The gameplay is stock JRPG turn-based stuff. I know enough that KEMCO dabbles in different gameplay, but Justice Chronicles is extremely conservative. Battles are static encounters with up to three enemies visible, and you choose to Attack, Defend, use an Item or Flee. The only wrinkles are that your Guardian Beasts are also present, a kind of automated ally who attacks or buffs, and you can unleash combos with other characters if a) you have used them enough together and b) have filled an invisible bar of damage that means it is triggered.
They amount to a couple of sprinkles on some vanilla ice cream, as this is basic to the point that it doesn’t offer much strategy. You will soon find optimal plays for the harder enemies, and revert to an Auto-Attack system for easier enemies. In fact, you will be spending most of your time automating Justice Chronicles, simply because it’s numbing to actually pay attention.
It does mean that the strategy is moved outside of the battles, and this is where Justice Chronicles is at its best. While there is a lack of weapon, armour or materia-like loot, which initially surprises and saddens, it becomes clear that there’s a half-decent crafting system here. You rinse dungeons for materials, and then hop to a crafting screen (recipes unlock from dungeon chests) and begin to make improvements to the gear you have. There’s also a neat little mission system, where you can help witches with quests to unlock the ability to purchase some of those materials, making it easier to fulfil their requirements.
But just as I was enjoying this little loop of ransacking dungeons for materials to make me more powerful, Justice Chronicles used it as a Trojan Horse to introduce my least favourite aspect. It’s a grindfest. The grind is lightweight and maybe even enjoyable in the first fifteen hours or so, but – to unlock the ‘proper ending’ – we had to grind unbroken for another six or seven hours. It was a difficulty spike that was more like a colossal mountain, and we could feel a hand in our back, pushing us to replay the same dungeons hundreds of times to upgrade the many different things we could upgrade. ‘We recommend fighting the final boss at level 99’, one guide told us. You could audibly hear us sigh.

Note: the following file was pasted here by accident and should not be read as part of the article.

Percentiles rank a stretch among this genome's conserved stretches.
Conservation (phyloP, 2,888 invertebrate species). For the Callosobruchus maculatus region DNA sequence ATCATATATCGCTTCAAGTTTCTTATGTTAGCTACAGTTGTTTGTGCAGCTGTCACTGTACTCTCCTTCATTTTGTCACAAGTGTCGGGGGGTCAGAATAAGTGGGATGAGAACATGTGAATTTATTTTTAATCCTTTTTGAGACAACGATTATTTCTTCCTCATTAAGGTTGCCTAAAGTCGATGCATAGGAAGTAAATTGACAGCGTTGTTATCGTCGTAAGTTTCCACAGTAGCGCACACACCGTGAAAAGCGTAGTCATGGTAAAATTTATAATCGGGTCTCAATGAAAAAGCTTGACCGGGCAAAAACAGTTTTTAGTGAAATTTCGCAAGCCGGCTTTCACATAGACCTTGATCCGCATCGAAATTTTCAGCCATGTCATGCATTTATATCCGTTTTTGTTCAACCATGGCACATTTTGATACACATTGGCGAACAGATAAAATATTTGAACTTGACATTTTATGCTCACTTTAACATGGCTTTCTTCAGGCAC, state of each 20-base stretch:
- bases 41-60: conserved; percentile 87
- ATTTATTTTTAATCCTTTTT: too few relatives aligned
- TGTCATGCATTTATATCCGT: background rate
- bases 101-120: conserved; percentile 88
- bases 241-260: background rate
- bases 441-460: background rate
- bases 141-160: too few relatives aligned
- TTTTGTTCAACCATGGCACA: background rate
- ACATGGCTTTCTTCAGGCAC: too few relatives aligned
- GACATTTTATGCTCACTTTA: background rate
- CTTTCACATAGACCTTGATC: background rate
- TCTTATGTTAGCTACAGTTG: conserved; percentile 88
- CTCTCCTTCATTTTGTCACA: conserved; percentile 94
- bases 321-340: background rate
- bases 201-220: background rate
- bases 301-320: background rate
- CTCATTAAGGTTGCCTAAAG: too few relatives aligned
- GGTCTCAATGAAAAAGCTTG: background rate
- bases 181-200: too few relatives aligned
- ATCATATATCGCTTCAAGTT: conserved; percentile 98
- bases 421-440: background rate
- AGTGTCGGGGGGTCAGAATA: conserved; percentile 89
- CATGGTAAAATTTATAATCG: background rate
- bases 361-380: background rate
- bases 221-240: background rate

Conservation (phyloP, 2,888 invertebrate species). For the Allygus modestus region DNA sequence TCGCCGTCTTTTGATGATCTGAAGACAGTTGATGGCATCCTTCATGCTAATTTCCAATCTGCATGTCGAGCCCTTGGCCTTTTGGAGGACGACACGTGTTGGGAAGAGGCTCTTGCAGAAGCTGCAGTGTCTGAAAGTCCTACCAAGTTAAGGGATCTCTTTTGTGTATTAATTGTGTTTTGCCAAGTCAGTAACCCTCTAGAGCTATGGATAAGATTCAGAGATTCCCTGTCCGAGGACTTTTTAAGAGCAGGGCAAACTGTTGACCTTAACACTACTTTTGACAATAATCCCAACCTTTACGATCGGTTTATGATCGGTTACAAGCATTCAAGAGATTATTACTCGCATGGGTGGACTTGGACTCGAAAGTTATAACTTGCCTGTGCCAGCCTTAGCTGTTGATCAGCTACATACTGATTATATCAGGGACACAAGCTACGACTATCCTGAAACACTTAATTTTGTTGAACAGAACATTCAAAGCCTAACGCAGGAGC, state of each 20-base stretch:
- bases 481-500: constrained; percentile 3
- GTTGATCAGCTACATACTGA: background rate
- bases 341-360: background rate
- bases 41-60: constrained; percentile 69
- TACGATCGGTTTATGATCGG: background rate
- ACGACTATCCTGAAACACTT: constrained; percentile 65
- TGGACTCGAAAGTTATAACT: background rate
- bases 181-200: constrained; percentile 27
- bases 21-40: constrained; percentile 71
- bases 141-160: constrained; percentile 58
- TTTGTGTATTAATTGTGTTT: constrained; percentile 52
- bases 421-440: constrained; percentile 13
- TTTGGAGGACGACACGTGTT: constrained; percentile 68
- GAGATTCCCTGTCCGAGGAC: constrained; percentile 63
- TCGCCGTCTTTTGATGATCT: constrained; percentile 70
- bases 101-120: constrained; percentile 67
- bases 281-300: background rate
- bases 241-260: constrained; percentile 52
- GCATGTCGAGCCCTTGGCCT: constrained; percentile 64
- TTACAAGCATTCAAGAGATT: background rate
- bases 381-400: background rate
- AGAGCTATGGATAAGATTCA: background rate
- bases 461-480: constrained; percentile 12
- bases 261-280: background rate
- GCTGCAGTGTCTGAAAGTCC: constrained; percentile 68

We get the feeling that we missed the point: that this is what KEMCO lovers enjoy about their RPGs. That the grind is meditative in some way. But the grind was uneven, lumped in the final few moments, blocking a sense of resolution. And the rest of the game mitigates the grind with some well-worked witch missions. At the end, the grind is naked and ugly.
But underneath these bad JRPG habits, there were still enjoyable moments. The story may be hokey and convoluted, like a panto with ideas way above its station, but it was fun to play a game of ‘who will betray us next?’ or ‘what celestial being will be introduced now?’. In the early moments, some low-level grinding to make ourselves overpowered, enough to actually automate the battling, was great – there’s a strange joy in unlocking the ability to stop paying attention. Some of the art, too – particularly in the Guardian Beast design – is genuinely imaginative.
As our first KEMCO RPG, though, Justice Chronicles was probably a poor choice. In its gameplay, it’s about as unadventurous as you can imagine, and its story is overwritten pulp fiction where the writer was paid by the number of twists they could include. Some reasonable ideas shine through in the crafting system and characters, but ultimately Justice Chronicles is a lumpen grind that you could justly do without.
You can buy Justice Chronicles from the Xbox Store for Xbox One and Xbox Series X|S